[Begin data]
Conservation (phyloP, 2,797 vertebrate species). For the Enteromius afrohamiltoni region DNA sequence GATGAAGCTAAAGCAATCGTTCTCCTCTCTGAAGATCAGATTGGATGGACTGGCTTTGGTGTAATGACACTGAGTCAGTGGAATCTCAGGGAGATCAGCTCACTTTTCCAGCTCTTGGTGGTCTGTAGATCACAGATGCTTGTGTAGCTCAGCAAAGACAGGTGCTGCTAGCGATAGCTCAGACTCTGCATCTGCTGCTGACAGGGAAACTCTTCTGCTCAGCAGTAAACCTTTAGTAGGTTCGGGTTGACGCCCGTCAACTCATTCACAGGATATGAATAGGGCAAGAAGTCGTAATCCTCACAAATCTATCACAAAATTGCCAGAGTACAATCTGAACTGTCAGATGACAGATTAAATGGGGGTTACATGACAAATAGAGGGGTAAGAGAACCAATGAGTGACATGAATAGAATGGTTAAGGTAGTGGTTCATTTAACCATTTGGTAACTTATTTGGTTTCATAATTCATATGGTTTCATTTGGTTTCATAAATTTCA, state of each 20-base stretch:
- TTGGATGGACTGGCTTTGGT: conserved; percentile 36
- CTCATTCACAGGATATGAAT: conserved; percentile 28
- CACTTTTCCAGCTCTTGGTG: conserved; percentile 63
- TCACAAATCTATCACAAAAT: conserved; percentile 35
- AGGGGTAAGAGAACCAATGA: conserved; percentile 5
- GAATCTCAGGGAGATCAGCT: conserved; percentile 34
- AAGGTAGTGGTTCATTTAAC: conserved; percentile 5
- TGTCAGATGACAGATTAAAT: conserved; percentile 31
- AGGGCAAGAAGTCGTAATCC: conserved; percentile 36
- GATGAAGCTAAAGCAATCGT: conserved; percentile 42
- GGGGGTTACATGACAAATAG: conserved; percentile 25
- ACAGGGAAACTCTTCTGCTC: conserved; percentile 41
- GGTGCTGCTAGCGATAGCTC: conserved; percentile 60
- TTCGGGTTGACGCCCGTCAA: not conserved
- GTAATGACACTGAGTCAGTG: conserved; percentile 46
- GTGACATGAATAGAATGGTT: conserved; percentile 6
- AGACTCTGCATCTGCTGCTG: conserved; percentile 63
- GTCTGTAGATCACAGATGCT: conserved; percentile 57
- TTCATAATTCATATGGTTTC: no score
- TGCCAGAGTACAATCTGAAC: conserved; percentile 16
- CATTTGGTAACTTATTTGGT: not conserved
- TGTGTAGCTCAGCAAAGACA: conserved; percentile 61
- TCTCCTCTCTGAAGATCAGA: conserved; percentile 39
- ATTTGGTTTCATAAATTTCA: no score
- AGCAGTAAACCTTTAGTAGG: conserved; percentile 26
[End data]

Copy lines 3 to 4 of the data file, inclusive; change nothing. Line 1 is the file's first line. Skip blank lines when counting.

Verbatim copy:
- CTCATTCACAGGATATGAAT: conserved; percentile 28
- CACTTTTCCAGCTCTTGGTG: conserved; percentile 63